Book Image

Rust Web Programming - Second Edition

By : Maxwell Flitton
Book Image

Rust Web Programming - Second Edition

By: Maxwell Flitton

Overview of this book

Are safety and high performance a big concern for you while developing web applications? With this practical Rust book, you’ll discover how you can implement Rust on the web to achieve the desired performance and security as you learn techniques and tooling to build fully operational web apps. In this second edition, you’ll get hands-on with implementing emerging Rust web frameworks, including Actix, Rocket, and Hyper. It also features HTTPS configuration on AWS when deploying a web application and introduces you to Terraform for automating the building of web infrastructure on AWS. What’s more, this edition also covers advanced async topics. Built on the Tokio async runtime, this explores TCP and framing, implementing async systems with the actor framework, and queuing tasks on Redis to be consumed by a number of worker nodes. Finally, you’ll go over best practices for packaging Rust servers in distroless Rust Docker images with database drivers, so your servers are a total size of 50Mb each. By the end of this book, you’ll have confidence in your skills to build robust, functional, and scalable web applications from scratch.
Table of Contents (27 chapters)
Free Chapter
Part 1:Getting Started with Rust Web Development
Part 2:Processing Data and Managing Displays
Part 3:Data Persistence
Part 4:Testing and Deployment
Part 5:Making Our Projects Flexible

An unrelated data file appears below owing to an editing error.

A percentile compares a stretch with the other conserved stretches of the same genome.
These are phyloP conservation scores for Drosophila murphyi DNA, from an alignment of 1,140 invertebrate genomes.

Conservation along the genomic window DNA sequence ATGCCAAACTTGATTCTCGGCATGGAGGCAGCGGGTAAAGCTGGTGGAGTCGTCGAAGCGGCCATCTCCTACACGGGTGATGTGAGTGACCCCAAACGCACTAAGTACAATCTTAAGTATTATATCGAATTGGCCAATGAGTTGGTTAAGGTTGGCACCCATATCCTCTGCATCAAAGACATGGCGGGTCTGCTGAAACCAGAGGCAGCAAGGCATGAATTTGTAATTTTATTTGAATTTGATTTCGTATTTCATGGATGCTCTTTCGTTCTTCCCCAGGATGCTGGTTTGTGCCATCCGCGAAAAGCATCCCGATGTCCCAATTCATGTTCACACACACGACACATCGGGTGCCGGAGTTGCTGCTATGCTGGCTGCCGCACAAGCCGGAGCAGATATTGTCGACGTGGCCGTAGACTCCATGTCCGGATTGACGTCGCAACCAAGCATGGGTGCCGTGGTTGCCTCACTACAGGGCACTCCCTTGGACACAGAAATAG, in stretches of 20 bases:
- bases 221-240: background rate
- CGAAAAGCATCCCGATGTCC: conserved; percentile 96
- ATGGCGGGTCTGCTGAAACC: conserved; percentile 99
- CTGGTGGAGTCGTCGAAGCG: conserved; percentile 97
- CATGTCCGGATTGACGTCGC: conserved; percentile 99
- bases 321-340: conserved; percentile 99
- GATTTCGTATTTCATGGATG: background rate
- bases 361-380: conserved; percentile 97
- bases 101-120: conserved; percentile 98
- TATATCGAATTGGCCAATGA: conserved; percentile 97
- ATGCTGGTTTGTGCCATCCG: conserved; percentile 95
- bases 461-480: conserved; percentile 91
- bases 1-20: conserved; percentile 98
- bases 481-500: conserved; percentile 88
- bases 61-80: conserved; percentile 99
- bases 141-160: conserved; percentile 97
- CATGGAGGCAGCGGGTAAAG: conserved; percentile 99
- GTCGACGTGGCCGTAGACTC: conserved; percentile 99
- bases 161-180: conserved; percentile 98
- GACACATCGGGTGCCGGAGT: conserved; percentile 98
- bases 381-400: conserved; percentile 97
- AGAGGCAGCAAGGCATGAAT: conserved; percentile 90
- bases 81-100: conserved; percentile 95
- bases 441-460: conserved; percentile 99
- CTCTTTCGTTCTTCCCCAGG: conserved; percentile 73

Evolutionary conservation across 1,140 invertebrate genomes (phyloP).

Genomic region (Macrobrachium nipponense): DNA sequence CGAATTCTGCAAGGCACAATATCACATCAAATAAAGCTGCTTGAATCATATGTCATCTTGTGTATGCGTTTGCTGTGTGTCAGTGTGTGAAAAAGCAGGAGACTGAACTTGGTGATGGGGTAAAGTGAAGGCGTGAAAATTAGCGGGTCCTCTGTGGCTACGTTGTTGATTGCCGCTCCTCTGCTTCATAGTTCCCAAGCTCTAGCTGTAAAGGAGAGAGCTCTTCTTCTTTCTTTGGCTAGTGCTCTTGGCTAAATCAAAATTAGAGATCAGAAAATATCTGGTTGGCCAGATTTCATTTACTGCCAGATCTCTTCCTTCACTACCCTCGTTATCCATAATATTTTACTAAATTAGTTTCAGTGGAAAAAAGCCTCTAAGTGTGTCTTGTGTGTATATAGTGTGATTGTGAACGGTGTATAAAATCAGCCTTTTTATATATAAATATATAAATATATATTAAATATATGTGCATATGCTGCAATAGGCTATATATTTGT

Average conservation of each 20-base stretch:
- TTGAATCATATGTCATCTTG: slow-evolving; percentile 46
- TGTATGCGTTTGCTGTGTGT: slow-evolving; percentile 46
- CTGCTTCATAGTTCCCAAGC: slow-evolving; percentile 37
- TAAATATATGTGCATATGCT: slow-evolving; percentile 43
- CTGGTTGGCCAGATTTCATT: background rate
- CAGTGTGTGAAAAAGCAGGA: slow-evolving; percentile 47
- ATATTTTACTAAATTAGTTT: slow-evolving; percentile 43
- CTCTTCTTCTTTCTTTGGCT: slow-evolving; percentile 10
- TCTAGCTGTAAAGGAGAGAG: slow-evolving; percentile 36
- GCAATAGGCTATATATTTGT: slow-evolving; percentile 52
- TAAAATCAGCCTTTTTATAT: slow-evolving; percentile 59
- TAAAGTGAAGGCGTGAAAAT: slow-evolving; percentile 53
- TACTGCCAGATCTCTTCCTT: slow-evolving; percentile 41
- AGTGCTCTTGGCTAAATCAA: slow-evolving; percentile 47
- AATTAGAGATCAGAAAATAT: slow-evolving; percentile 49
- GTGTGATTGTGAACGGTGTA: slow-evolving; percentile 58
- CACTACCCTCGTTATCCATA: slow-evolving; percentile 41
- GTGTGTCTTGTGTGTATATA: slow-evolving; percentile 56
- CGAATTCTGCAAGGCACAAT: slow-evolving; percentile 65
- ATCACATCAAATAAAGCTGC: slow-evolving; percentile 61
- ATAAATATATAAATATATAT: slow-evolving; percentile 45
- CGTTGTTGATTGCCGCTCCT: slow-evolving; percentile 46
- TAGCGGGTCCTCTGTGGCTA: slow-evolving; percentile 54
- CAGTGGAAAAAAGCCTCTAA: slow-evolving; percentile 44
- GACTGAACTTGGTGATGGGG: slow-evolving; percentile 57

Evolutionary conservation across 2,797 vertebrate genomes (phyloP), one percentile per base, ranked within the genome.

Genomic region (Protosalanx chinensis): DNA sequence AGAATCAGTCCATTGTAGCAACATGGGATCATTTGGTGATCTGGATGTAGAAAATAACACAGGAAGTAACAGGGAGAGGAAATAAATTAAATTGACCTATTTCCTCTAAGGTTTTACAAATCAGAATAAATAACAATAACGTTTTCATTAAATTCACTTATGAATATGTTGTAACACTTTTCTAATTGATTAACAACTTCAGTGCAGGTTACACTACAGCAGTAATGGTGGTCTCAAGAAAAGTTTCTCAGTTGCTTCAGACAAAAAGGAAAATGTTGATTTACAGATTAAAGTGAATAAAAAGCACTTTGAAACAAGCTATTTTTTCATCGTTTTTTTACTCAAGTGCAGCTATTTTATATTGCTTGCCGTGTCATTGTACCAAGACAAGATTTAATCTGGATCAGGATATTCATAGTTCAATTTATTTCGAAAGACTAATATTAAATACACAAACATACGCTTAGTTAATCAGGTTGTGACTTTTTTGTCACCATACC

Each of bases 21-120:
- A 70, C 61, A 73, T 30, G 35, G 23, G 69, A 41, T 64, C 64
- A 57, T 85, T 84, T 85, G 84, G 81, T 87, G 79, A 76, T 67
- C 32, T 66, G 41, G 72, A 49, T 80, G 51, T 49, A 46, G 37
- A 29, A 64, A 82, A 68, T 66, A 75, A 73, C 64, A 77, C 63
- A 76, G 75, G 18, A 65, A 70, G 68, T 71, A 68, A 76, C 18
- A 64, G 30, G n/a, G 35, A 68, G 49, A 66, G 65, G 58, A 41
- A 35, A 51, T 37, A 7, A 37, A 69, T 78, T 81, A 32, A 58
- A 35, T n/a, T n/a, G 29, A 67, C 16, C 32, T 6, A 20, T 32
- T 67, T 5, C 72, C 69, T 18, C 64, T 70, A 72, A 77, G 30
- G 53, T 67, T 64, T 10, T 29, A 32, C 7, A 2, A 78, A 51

Part 6:Exploring Protocol Programming and Async Concepts with Low-Level Network Applications


  1. Adding unique constraints directly on a database ensures that this standard is enforced, no matter whether data manipulation is done via migration or a server request. This also protects us from corrupting data if a new feature is added at another endpoint that forgets to enforce this standard, or if the code is altered in later alterations of the endpoints.
  2. If an attacker manages to obtain a JWT, it does not mean that they have direct access to the user’s password. Also, if the tokens get refreshed, then the access the attacker has to items has a limited timeframe.
  3. The JWT can be stored in local HTML storage or cookies.
  4. We can store multiple data points in the token when hashing it. Therefore, we can encrypt the user ID. With this, we can extract the user ID for operations related to the to-do item’s creation, deletion, or edit.
  5. We return an HttpResponse struct with HTML/text body that contains a string housing a couple of HTML tags. In between...